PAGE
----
The Upper Jurassic Smackover formation in northern Louisiana and surrounding states has been explored and drilled for decades, yielding considerable volumes of hydrocarbons.
Early on, the action entailed the penetration of large structures. This was done by mapping shallower horizons or with 2-D seismic data.
As drilling progressed, it became apparent that the Smackover depositional system was far more complex than initially thought.
A more sophisticated approach was needed to decipher the challenging geology.
“As the geologists’ understanding of system variability improved with well density, the same improvement was not readily apparent in the seismic imaging of these complex architectures until fairly recently,” said AAPG member Jeffrey Ross, senior geophysicist at Whiting Petroleum Corp.
Whiting is studying a part of the Smackover area looking for unconventional opportunities in the Lower Brown Dense zone in the Lower Smackover and some shallower secondary conventional targets.
To that end, a serendipitous event occurred up front.
“Geokinetics called and said they were going to shoot 3-D in the area,” Ross said, “and the map they drew covered a lot of our acreage, so we said we’re in.”
He noted that the ensuing non-exclusive Millerton survey shot in 2013-14 covered approximately 205 square miles in North Louisiana between the towns of Haynesville, Springhill and Homer.
“Robust field acquisition procedures yielded superior quality field data, and modern PSTM processing resulted in excellent structural delineation of complex fault-block geometries associated with underlying Louann salt movement,” Ross noted.
A processing stream was initiated parallel to that of Geokinetics, and the final unfiltered product of this stream was handed off to Geotrace to apply their proprietary BE bandwidth extension processing.
“It was our opinion that (their) utilization of the continuous wavelet transform, or CWT, to increase bandwidth would be superior to using typical industry techniques,” Ross said, “in that the CWT should theoretically improve signal-to-noise in the extended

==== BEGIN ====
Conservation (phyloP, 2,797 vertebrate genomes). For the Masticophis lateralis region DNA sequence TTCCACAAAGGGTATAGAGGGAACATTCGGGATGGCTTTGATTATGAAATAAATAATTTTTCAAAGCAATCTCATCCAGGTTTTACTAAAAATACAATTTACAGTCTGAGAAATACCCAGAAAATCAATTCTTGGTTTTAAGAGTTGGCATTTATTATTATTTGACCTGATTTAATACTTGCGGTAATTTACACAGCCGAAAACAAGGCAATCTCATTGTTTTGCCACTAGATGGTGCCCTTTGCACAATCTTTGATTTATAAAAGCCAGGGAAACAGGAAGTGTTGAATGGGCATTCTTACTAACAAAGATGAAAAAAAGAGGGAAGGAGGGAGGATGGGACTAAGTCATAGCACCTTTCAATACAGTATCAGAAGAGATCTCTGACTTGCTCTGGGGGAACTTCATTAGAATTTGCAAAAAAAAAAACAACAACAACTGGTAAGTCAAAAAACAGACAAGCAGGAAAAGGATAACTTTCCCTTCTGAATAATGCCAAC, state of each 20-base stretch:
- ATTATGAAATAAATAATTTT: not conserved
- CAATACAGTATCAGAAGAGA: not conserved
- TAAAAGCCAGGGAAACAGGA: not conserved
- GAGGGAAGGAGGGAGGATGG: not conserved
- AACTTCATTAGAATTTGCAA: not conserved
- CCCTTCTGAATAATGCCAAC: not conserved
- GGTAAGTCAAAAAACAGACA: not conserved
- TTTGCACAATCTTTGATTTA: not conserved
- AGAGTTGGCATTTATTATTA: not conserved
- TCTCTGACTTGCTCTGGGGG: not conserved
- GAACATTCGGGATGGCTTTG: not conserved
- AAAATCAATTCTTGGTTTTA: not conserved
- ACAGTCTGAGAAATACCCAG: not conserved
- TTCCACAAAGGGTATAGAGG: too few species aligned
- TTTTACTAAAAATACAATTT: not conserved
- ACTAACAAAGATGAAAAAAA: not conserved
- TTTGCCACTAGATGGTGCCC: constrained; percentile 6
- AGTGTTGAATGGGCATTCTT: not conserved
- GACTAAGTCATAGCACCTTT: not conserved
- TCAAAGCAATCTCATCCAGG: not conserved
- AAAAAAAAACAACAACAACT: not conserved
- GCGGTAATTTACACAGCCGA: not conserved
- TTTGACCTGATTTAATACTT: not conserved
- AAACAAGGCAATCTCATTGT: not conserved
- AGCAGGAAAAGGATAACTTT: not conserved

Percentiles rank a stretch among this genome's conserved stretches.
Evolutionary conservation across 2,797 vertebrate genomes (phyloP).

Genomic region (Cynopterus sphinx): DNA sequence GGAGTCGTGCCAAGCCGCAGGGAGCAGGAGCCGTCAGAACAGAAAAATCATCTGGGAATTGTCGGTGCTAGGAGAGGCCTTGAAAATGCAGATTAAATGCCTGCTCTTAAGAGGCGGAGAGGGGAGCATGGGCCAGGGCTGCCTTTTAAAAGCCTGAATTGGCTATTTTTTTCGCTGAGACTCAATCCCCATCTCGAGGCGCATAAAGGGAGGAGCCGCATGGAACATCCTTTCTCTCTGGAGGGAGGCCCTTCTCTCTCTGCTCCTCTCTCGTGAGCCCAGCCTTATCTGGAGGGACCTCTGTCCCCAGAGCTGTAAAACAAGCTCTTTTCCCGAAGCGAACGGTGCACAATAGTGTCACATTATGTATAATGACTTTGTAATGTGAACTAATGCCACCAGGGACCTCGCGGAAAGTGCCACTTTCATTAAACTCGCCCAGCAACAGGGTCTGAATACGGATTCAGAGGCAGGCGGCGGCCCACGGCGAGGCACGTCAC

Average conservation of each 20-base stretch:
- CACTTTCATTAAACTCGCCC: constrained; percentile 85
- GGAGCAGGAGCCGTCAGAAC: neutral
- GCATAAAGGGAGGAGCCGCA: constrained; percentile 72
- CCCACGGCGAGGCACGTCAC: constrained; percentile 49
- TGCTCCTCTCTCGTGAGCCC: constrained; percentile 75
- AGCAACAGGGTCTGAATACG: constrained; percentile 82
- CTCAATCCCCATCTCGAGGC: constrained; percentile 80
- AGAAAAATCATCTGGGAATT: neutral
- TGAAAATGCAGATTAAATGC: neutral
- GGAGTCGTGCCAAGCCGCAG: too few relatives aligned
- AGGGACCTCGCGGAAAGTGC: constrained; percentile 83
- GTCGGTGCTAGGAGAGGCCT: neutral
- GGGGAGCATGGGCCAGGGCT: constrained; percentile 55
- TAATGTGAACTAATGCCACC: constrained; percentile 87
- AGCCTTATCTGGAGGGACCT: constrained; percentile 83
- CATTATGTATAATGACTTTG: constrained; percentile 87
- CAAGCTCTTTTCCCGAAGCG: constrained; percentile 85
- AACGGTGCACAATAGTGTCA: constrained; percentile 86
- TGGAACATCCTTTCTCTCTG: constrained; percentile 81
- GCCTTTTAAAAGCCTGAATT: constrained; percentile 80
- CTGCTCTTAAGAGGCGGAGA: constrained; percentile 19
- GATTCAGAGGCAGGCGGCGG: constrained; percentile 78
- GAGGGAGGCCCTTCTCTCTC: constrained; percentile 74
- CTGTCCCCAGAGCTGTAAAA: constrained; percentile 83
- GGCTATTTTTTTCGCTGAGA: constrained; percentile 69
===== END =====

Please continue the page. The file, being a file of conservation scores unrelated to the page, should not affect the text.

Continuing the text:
The final bandwidth extended data set was “tested” by applying the relative colored acoustic impedance inversion technique, which can be used for high-resolution qualitative analysis.
He offered a brief overview of some of the considerable information derived from the Smackover seismic effort overall.
“Results of this test revealed an excellent correlation of the band-limited acoustic impedance with the known Smackover carbonate intervals penetrated by well control,” Ross said. “It was extremely useful in aiding the interpretation of the higher order
“The high frequency imaging afforded by the bandwidth-enhanced 3-D seismic volume reveals a complicated interplay between accommodation, or volume, driven by relative sea level and syndepositional salt movement,” he added.
“Loading of the Louann salt during progradation of Upper Smackover clinoforms resulted in areas of increased accommodation where salt was being evacuated,” he noted, “and, conversely, areas of decreased accommodation in areas on salt ridges.
“As the Upper Smackover prograded across these salt ridges, a departure from ramp geometry is observed, and clinoforms become steeper and develop a pronounced break in slope,” Ross continued.
Following the Upper Smackover deposition, faults cut through the entire sequence immediately downdip of salt ridges, according to Ross. This activity resulted in large displacement synthetic listric normal faults that sole out in the Louann salt.
The Millerton 3-D seismic acquisition survey – along with the subsequent application of special bandwidth extension processing and inversion to these data – has proven to be an invaluable assist to the geoscientists interested in the area.
Ross itemized a number of conclusions reached for the project:
- Good 3-D seismic is never a bad idea in areas with complex geology.
- Bandwidth extension isn’t voodoo.
- Relative colored inversion is cheap, quick and supplies a strong uplift in interpretability of areas of rapid facies change.
- Global eustasy is not the only significant driver of Smackover deposition; local tectonics and halokinesis have a role as well.
- Classic Smackover A, B and C nomenclature obfuscates a much more complex depositional architecture.
“This has conclusively demonstrated,” he added, “that seismic acquisition and processing in the Smackover of northern Louisiana has finally caught up to the level of detail available to geologists in this complicated and intriguing area.”